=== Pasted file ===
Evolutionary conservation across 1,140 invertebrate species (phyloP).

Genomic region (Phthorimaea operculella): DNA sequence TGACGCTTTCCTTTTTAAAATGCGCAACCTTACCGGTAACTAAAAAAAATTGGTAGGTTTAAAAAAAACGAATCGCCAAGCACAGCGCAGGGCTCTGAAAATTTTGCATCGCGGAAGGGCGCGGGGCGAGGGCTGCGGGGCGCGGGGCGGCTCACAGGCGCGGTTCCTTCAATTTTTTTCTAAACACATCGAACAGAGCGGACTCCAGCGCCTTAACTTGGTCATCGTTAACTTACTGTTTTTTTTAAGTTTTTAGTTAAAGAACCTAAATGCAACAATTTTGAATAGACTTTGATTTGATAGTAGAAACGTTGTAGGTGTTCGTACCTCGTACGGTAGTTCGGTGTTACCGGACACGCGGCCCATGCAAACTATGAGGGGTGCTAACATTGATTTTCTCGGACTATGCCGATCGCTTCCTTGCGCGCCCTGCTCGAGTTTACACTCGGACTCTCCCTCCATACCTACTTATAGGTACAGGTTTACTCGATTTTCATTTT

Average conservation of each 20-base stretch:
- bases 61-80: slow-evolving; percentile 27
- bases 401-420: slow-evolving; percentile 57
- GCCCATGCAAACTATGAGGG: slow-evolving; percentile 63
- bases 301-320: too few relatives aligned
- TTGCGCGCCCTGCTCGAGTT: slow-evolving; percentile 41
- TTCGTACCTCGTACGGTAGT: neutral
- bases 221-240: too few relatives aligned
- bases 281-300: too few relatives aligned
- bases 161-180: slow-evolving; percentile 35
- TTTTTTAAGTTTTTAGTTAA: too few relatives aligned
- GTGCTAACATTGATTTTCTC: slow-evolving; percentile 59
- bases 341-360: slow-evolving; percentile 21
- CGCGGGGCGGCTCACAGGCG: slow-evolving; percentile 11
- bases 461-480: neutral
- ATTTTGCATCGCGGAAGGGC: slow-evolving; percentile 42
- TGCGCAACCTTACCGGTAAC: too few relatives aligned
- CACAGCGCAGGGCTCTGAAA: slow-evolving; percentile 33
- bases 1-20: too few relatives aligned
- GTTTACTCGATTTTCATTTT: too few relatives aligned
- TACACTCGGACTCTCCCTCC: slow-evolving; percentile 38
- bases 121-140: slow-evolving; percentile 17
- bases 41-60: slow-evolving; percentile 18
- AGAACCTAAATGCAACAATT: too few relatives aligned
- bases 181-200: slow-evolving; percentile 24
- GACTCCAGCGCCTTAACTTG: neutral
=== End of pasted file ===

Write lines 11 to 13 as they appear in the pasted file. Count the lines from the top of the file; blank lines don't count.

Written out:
- bases 281-300: too few relatives aligned
- bases 161-180: slow-evolving; percentile 35
- TTTTTTAAGTTTTTAGTTAA: too few relatives aligned